Box 121

Terrestrial photosynthesis and decomposition are closely balanced. On a geological time scale photosynthesis has been slightly larger than decomposition, leading to reserves of fossil fuels that are four times as great as the C stored in the soil. Oceanic photosynthesis and decay are approximately equal to that of terrestrial, but this is carried out by biota of only 45 petagrams (Pg), resulting in a much faster turnover rate than in the terrestrial environment. A petagram is equivalent to 1015g or 109 metric tons. The oceans have large reserves of dissolved C, both inorganic and organic, especially in the thermocline and in the deep sea, representing a pool of 38,000 Pg C, substantially larger than soil C. Woody components of the land biota account for 75% of stored terrestrial plant C. Subtracting the values for respiration from gross primary production gives net primary production values of 50-60 Pg, indicating that it takes approximately 10 years for the terrestrial plants to recycle their C. This represents, on average, fast turnover rates for leachates and easily decomposable residues relative to the tens, hundreds, and even thousands of years necessary for the turnover of woody components and humified material and hundreds of thousands of years for deep ocean and fossil C (Houghton et al., 2001).

Autotrophic respiration & fires (60)

Gross primary production (120)

Atmosphere (790)

Fossil fuel combustion & cement production (5.4)

Gross primary production (120)

Fossil fuel combustion & cement production (5.4)

(Robinson, 1990). This may be why the Carboniferous and Permian coal reserves outweigh those from any other period in the earth's history.

Combined, the carbonate-Si and organic matter cycles dominate controls on the long-term levels of CO2 and O2 over the millions of years of the Phanerozoic eon. These dominant C cycles were probably in play during the Precambrian, but the fossil record, geology, and climate data are not as abundant as for the Phanerozoic, making the interpretation of the Precambrian C cycle more difficult. Organic matter deposition today occurs more slowly than during the Devonian, presumably because of less primary production and the evolution of plant-debris-degrading organisms. This, coupled with reduced volcanic activity, represents the new equilibrium of atmospheric CO2 controlled by these cycles. During the past 500,000 years (Box 12.2), the atmospheric CO2 level has been closely related to the advance and retreat of glaciers and was lower than the present-day level of 370ppmV (Petit et al., 1999). In the past 30,000 to 40,000 years, CO2 levels of 200ppmV or less were common. Carbon dioxide levels exceeding 1000 ppmV were common prior to this period up to 4 million years before present (Retallack, 2001). Though these cycles are robust, it is evident that the burning of fossils fuels can have an immediate impact on the C cycle that has led to accelerated changes in the cycling of C at the global scale.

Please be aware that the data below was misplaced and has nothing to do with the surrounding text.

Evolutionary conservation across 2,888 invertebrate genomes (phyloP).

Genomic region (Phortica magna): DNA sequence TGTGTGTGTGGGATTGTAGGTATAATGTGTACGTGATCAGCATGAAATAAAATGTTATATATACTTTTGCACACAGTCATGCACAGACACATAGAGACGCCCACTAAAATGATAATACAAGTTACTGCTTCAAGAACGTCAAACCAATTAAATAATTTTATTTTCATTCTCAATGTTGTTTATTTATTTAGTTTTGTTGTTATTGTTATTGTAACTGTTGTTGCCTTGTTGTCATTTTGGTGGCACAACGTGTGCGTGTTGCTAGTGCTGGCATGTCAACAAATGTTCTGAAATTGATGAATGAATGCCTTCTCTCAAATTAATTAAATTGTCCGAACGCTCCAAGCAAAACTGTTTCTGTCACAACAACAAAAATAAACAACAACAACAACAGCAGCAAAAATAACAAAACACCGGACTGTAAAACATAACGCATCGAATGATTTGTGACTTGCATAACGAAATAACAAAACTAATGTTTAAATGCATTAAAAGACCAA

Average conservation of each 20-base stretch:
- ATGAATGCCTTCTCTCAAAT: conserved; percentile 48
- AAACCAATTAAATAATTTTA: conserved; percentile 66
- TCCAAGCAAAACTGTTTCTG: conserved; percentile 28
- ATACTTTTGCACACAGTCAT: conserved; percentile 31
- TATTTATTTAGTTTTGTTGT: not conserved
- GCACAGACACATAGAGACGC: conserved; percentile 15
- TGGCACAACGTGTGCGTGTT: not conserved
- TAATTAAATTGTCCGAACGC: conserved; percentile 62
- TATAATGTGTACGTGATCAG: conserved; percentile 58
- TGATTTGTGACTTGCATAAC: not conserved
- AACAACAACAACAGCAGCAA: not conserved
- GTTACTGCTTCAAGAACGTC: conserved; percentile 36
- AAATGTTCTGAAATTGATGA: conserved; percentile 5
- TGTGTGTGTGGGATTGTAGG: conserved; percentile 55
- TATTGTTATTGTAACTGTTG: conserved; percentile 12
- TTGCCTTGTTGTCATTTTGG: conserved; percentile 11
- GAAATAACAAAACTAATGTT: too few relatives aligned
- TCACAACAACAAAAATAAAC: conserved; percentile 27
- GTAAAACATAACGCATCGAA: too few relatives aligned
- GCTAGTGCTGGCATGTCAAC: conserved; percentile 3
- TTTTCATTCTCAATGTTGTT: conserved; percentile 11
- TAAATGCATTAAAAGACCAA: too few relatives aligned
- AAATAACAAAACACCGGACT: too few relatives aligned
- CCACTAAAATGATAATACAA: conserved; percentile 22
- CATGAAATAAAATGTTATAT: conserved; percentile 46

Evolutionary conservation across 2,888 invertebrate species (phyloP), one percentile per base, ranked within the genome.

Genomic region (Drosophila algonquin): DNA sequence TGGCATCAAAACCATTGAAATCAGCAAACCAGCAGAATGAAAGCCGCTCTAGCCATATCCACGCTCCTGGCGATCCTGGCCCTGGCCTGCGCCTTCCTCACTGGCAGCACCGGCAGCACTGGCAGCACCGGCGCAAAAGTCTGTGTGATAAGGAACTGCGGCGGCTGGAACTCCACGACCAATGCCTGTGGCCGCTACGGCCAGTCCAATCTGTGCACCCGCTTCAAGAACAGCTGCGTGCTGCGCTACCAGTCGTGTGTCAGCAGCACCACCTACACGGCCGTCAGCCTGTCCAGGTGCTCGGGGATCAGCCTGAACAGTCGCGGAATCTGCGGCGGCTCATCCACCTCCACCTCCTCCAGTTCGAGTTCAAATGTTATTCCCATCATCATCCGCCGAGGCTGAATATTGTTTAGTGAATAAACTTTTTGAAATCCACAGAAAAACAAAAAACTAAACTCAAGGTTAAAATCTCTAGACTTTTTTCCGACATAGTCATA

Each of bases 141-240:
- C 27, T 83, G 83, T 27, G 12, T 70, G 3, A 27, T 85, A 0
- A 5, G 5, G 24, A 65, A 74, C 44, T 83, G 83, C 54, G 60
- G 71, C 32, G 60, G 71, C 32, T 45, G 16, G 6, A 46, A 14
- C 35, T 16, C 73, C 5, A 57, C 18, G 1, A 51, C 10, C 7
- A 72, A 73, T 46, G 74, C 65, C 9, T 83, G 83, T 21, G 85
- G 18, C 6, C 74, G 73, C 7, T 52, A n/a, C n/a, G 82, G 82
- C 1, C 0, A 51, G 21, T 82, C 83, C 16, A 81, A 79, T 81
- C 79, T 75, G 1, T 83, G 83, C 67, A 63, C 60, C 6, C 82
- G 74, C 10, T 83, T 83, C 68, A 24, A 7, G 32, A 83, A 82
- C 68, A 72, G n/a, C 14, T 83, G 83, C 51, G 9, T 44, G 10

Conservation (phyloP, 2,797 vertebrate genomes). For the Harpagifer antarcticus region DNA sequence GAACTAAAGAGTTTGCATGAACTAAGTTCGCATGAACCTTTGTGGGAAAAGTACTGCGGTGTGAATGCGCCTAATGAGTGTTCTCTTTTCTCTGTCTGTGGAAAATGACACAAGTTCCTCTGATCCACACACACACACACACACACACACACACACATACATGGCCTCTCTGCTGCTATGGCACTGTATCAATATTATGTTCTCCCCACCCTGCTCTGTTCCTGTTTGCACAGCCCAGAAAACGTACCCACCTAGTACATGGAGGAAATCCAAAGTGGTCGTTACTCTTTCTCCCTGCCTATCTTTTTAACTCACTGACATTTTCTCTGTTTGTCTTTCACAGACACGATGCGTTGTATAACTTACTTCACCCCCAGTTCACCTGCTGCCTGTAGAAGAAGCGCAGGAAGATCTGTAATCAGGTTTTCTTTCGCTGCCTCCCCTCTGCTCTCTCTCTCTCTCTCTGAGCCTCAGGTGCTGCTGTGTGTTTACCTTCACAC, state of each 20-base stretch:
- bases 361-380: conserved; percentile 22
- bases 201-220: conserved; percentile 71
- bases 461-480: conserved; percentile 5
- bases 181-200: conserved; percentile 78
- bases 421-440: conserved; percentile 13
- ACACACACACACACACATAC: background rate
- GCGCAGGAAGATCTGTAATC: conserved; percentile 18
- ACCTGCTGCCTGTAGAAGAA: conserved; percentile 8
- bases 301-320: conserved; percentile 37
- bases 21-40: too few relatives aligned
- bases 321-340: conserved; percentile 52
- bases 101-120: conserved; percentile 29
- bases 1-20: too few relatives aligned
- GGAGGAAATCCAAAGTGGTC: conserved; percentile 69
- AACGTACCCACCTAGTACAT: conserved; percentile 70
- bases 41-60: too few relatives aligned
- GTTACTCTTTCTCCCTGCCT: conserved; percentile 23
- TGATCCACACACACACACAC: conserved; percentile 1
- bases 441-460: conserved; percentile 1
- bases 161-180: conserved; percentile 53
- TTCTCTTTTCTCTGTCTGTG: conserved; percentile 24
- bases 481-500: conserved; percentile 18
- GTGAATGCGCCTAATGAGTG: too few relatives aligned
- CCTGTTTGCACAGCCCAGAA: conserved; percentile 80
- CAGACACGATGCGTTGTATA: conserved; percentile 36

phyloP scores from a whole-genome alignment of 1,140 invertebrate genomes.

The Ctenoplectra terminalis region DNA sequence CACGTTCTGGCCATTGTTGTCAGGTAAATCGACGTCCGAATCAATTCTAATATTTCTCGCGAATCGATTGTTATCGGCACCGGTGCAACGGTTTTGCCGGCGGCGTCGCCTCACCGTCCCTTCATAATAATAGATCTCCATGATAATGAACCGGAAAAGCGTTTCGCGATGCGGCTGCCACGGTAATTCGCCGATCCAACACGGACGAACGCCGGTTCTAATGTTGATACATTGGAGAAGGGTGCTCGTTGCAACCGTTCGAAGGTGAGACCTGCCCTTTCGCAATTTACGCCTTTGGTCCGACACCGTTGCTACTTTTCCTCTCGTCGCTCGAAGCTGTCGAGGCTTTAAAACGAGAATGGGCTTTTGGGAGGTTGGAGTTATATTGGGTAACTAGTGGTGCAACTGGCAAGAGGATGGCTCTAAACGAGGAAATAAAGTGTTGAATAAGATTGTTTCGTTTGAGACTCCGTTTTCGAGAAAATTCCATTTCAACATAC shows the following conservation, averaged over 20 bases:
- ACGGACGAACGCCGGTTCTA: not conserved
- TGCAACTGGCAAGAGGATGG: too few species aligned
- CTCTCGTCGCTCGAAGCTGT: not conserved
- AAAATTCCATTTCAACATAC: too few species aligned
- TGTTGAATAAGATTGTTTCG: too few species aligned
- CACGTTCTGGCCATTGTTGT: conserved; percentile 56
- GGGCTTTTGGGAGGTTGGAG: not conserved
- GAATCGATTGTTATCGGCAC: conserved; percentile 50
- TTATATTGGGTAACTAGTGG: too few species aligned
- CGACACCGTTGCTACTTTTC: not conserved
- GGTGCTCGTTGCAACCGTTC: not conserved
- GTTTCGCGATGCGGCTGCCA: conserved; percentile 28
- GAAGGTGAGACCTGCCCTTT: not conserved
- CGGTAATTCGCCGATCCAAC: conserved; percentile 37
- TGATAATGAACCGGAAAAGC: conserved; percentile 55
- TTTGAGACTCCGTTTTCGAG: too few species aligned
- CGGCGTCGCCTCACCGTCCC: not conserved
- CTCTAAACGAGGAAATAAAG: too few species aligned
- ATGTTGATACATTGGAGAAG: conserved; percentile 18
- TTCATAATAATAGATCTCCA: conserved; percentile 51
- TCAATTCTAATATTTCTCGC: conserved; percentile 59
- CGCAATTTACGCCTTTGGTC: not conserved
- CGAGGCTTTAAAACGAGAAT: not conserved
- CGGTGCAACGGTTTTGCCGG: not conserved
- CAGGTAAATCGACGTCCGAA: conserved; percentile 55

the short-term c cycle

The short-term C cycle is dominated by the interplay of terrestrial and marine photosynthesis, respiration, and organic matter formation (Fig. 12.2). The short-term C cycle is dependent on two principle gases, CO2 and methane (CH4). Perturbations of the short-term C cycle causing changes in the concentration of these two gases in the atmosphere cause potential changes in climate because both are greenhouse gases. These gases absorb outgoing infrared radiation from the earth's surface, trapping heat. Over time, these gases have regulated the temperature of the planet. Other greenhouse gases produced by microbes such as nitrous oxide also play an important role in climate change (see Chap. 13). Variations in the sun's energy output and changes in earth's distance from the sun have also contributed to climate change over the Quaternary.

It has been estimated that in the year 1860 the atmosphere contained about 260 ppm CO2; in 2006 it contained approximately 375 ppmV or 765 Pg C (Box 12.2). Since the late l800s, fossil fuel use, forest clearing, and the conversion of extensive areas of virgin land to agriculture have led to a net transfer of terrestrial C to the atmosphere (Falkowski et al., 2000). This has been partially offset by the continuous net uptake of carbonates as sedimentary rocks in the oceans. Approximately up to 20% of the C evolved in the last 100 years cannot be accounted for in present estimates of the global C budget. Suggestions have been made that terrestrial C sequestration potential of terrestrial ecosystems has been underestimated. This may be a result of higher photosynthetic rates and plant water use efficiency under

Marine Photosynthesis

Marine Photosynthesis

Marine Respiration FIGURE 12.2 The short-term C cycle (adapted from Berner, 2004).
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